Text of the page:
Okay, so we'll start with the obvious one, because the magnitude of this occasion should not be overlooked. It's a World Cup final at the home of cricket, contested by the hosts and a New Zealand side who were runners-up four years ago.

In fact, neither nation has ever won this coveted title, with England having lost in three finals. There are no happy mediums in such matches; it will be unbridled joy for the winners and utter dejection for the losers. That is what makes any sporting contest so captivating.

 

STAR-STUDDED CAST READY FOR THE BIGGEST STAGE

England are on the brink of justifying their status as pre-tournament favourites, a tag that was thrust upon them largely because of their stellar batting line-up, which runs deep. If you want to see a side that likes to get on the front foot and make big scores, England are the team for you.

Eoin Morgan, the England captain, has 22 sixes to his name and Joe Root's tally of 549 runs is the fourth highest in this year's competition, while Jason Roy, Ben Stokes and Jos Buttler can rack up huge scores in a hurry.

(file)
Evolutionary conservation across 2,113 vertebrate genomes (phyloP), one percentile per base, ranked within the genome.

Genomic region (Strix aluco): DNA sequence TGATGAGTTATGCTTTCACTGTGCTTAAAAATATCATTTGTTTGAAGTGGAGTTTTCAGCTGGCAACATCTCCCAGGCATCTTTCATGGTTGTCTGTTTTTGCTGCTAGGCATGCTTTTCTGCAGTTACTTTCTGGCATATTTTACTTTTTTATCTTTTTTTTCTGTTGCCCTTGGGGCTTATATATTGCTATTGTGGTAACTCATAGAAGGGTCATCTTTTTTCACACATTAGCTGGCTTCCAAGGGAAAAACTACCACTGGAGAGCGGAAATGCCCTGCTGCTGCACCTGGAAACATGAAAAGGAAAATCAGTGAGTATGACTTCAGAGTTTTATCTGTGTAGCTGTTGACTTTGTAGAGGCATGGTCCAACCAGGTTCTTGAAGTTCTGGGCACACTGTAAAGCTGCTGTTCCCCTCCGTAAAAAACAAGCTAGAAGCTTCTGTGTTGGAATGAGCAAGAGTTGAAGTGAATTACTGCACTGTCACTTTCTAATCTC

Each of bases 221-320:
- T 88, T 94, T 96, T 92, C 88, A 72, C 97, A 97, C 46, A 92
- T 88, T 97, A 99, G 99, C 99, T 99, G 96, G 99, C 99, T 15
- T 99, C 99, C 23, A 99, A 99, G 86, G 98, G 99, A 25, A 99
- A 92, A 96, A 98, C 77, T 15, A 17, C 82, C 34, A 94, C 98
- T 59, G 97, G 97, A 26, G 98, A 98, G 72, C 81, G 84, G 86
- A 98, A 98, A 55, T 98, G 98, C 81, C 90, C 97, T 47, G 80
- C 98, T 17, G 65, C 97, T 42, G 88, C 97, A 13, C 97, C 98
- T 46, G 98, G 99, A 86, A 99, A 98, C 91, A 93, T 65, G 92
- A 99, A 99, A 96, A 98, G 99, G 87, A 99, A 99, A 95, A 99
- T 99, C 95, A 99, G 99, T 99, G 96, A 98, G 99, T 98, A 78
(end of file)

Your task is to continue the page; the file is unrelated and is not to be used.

But it's not all about the home side, because Black Caps skipper Kane Williamson has proven inspirational for his team, scoring just one run shy of Root's fine total.

Then there are the bowlers - fast ones, too. England have Jofra Archer and Mark Wood to provide the pace and while Trent Boult may be the ace in the Kiwi attack, Lockie Ferguson is the speedster in their squad.

 

A FAN-TASTIC ATMOSPHERE

I'll level with you – an England-India final would have been ripe for a better atmosphere than the one you'll witness on Sunday, but that's because supporters of Virat Kohli's side are unrivalled in world cricket. Putting aside the disappointment of them not being there, you can rest assured that England and New Zealand fans will bring the noise.

England are, after all, on home soil and the Kiwi following will be keen to enjoy themselves, having seen their side overcome underdog status against India in the semi-finals. The stands will be a riot of noise and colour. How can that fail to lift the spirits?

 

YOU MIGHT LEARN A THING OR TWO

If you're planning on making this the first cricket match you've ever properly watched, bank on the fact there will be numerous times when it's all a bit confusing. The abundance of stats, the strange terminology, the occasional spells of apparent inactivity when nobody seems to be doing much of anything... it can all be a bit baffling to the casual observer.

But watch closely and you will definitely learn a thing or two. A whole new world will open up to you as you get to grips with wicket maidens, yorkers and ducks of varying colours.